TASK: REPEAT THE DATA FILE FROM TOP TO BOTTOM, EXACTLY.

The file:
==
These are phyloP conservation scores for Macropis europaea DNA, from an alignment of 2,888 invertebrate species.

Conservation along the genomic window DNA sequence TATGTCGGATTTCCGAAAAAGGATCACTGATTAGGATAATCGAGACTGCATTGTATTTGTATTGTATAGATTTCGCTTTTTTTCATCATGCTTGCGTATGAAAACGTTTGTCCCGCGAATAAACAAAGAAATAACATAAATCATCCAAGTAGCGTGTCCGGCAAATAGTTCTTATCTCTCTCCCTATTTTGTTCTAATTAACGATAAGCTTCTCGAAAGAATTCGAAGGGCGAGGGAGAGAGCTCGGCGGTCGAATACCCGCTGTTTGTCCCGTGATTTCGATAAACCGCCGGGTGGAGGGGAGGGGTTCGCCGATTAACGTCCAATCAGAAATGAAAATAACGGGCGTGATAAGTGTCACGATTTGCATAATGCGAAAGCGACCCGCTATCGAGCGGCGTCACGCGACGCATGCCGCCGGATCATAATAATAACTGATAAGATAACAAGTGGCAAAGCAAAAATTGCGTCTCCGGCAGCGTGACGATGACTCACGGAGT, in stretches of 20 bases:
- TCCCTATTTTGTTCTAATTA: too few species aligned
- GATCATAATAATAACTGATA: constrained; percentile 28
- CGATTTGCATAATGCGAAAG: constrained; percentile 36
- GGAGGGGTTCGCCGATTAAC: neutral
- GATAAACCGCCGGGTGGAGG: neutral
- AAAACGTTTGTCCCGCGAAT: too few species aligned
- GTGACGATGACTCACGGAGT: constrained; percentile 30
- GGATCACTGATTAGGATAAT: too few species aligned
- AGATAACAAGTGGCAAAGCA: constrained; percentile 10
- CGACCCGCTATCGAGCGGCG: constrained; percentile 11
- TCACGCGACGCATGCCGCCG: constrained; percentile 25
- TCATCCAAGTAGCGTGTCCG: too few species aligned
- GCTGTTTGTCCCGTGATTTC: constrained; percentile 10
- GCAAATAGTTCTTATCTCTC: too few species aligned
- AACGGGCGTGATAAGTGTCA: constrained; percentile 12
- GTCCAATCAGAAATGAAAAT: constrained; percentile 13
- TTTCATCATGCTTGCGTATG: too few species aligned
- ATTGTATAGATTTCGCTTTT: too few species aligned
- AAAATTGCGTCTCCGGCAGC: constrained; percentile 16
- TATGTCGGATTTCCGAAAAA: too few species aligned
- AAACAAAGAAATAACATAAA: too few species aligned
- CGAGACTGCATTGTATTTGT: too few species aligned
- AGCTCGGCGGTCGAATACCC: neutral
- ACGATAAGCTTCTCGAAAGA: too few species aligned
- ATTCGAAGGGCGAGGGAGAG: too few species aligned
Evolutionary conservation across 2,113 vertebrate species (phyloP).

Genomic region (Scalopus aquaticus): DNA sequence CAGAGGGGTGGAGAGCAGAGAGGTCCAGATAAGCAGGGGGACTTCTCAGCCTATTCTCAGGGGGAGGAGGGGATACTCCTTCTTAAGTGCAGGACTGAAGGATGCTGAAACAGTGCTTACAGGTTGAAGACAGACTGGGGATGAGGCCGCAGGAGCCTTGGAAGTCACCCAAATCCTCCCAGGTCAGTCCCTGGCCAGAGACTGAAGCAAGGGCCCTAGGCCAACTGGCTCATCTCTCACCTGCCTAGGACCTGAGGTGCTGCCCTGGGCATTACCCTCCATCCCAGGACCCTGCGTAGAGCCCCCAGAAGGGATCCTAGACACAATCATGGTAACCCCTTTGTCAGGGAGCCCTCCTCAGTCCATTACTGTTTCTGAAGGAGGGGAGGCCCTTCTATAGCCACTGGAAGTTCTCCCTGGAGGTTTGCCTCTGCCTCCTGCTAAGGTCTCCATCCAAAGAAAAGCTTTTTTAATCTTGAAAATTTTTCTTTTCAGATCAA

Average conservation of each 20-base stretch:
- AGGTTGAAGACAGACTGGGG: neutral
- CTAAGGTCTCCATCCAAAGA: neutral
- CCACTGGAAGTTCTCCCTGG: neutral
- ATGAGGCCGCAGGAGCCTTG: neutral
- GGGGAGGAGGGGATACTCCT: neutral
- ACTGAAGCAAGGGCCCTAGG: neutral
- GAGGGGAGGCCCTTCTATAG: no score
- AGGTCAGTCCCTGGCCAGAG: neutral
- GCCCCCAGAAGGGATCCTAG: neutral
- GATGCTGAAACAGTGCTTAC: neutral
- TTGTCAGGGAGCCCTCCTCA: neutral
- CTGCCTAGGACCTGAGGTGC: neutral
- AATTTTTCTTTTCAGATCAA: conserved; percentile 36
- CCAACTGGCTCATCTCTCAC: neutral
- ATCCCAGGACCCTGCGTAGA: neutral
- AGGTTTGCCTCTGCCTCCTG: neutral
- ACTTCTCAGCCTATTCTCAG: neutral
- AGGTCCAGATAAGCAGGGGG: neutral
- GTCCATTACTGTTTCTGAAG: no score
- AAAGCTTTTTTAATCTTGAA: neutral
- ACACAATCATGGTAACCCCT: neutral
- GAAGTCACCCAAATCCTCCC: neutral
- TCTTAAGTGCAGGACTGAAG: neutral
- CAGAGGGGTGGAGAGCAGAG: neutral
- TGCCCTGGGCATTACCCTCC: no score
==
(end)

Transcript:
These are phyloP conservation scores for Macropis europaea DNA, from an alignment of 2,888 invertebrate species.

Conservation along the genomic window DNA sequence TATGTCGGATTTCCGAAAAAGGATCACTGATTAGGATAATCGAGACTGCATTGTATTTGTATTGTATAGATTTCGCTTTTTTTCATCATGCTTGCGTATGAAAACGTTTGTCCCGCGAATAAACAAAGAAATAACATAAATCATCCAAGTAGCGTGTCCGGCAAATAGTTCTTATCTCTCTCCCTATTTTGTTCTAATTAACGATAAGCTTCTCGAAAGAATTCGAAGGGCGAGGGAGAGAGCTCGGCGGTCGAATACCCGCTGTTTGTCCCGTGATTTCGATAAACCGCCGGGTGGAGGGGAGGGGTTCGCCGATTAACGTCCAATCAGAAATGAAAATAACGGGCGTGATAAGTGTCACGATTTGCATAATGCGAAAGCGACCCGCTATCGAGCGGCGTCACGCGACGCATGCCGCCGGATCATAATAATAACTGATAAGATAACAAGTGGCAAAGCAAAAATTGCGTCTCCGGCAGCGTGACGATGACTCACGGAGT, in stretches of 20 bases:
- TCCCTATTTTGTTCTAATTA: too few species aligned
- GATCATAATAATAACTGATA: constrained; percentile 28
- CGATTTGCATAATGCGAAAG: constrained; percentile 36
- GGAGGGGTTCGCCGATTAAC: neutral
- GATAAACCGCCGGGTGGAGG: neutral
- AAAACGTTTGTCCCGCGAAT: too few species aligned
- GTGACGATGACTCACGGAGT: constrained; percentile 30
- GGATCACTGATTAGGATAAT: too few species aligned
- AGATAACAAGTGGCAAAGCA: constrained; percentile 10
- CGACCCGCTATCGAGCGGCG: constrained; percentile 11
- TCACGCGACGCATGCCGCCG: constrained; percentile 25
- TCATCCAAGTAGCGTGTCCG: too few species aligned
- GCTGTTTGTCCCGTGATTTC: constrained; percentile 10
- GCAAATAGTTCTTATCTCTC: too few species aligned
- AACGGGCGTGATAAGTGTCA: constrained; percentile 12
- GTCCAATCAGAAATGAAAAT: constrained; percentile 13
- TTTCATCATGCTTGCGTATG: too few species aligned
- ATTGTATAGATTTCGCTTTT: too few species aligned
- AAAATTGCGTCTCCGGCAGC: constrained; percentile 16
- TATGTCGGATTTCCGAAAAA: too few species aligned
- AAACAAAGAAATAACATAAA: too few species aligned
- CGAGACTGCATTGTATTTGT: too few species aligned
- AGCTCGGCGGTCGAATACCC: neutral
- ACGATAAGCTTCTCGAAAGA: too few species aligned
- ATTCGAAGGGCGAGGGAGAG: too few species aligned
Evolutionary conservation across 2,113 vertebrate species (phyloP).

Genomic region (Scalopus aquaticus): DNA sequence CAGAGGGGTGGAGAGCAGAGAGGTCCAGATAAGCAGGGGGACTTCTCAGCCTATTCTCAGGGGGAGGAGGGGATACTCCTTCTTAAGTGCAGGACTGAAGGATGCTGAAACAGTGCTTACAGGTTGAAGACAGACTGGGGATGAGGCCGCAGGAGCCTTGGAAGTCACCCAAATCCTCCCAGGTCAGTCCCTGGCCAGAGACTGAAGCAAGGGCCCTAGGCCAACTGGCTCATCTCTCACCTGCCTAGGACCTGAGGTGCTGCCCTGGGCATTACCCTCCATCCCAGGACCCTGCGTAGAGCCCCCAGAAGGGATCCTAGACACAATCATGGTAACCCCTTTGTCAGGGAGCCCTCCTCAGTCCATTACTGTTTCTGAAGGAGGGGAGGCCCTTCTATAGCCACTGGAAGTTCTCCCTGGAGGTTTGCCTCTGCCTCCTGCTAAGGTCTCCATCCAAAGAAAAGCTTTTTTAATCTTGAAAATTTTTCTTTTCAGATCAA

Average conservation of each 20-base stretch:
- AGGTTGAAGACAGACTGGGG: neutral
- CTAAGGTCTCCATCCAAAGA: neutral
- CCACTGGAAGTTCTCCCTGG: neutral
- ATGAGGCCGCAGGAGCCTTG: neutral
- GGGGAGGAGGGGATACTCCT: neutral
- ACTGAAGCAAGGGCCCTAGG: neutral
- GAGGGGAGGCCCTTCTATAG: no score
- AGGTCAGTCCCTGGCCAGAG: neutral
- GCCCCCAGAAGGGATCCTAG: neutral
- GATGCTGAAACAGTGCTTAC: neutral
- TTGTCAGGGAGCCCTCCTCA: neutral
- CTGCCTAGGACCTGAGGTGC: neutral
- AATTTTTCTTTTCAGATCAA: conserved; percentile 36
- CCAACTGGCTCATCTCTCAC: neutral
- ATCCCAGGACCCTGCGTAGA: neutral
- AGGTTTGCCTCTGCCTCCTG: neutral
- ACTTCTCAGCCTATTCTCAG: neutral
- AGGTCCAGATAAGCAGGGGG: neutral
- GTCCATTACTGTTTCTGAAG: no score
- AAAGCTTTTTTAATCTTGAA: neutral
- ACACAATCATGGTAACCCCT: neutral
- GAAGTCACCCAAATCCTCCC: neutral
- TCTTAAGTGCAGGACTGAAG: neutral
- CAGAGGGGTGGAGAGCAGAG: neutral
- TGCCCTGGGCATTACCCTCC: no score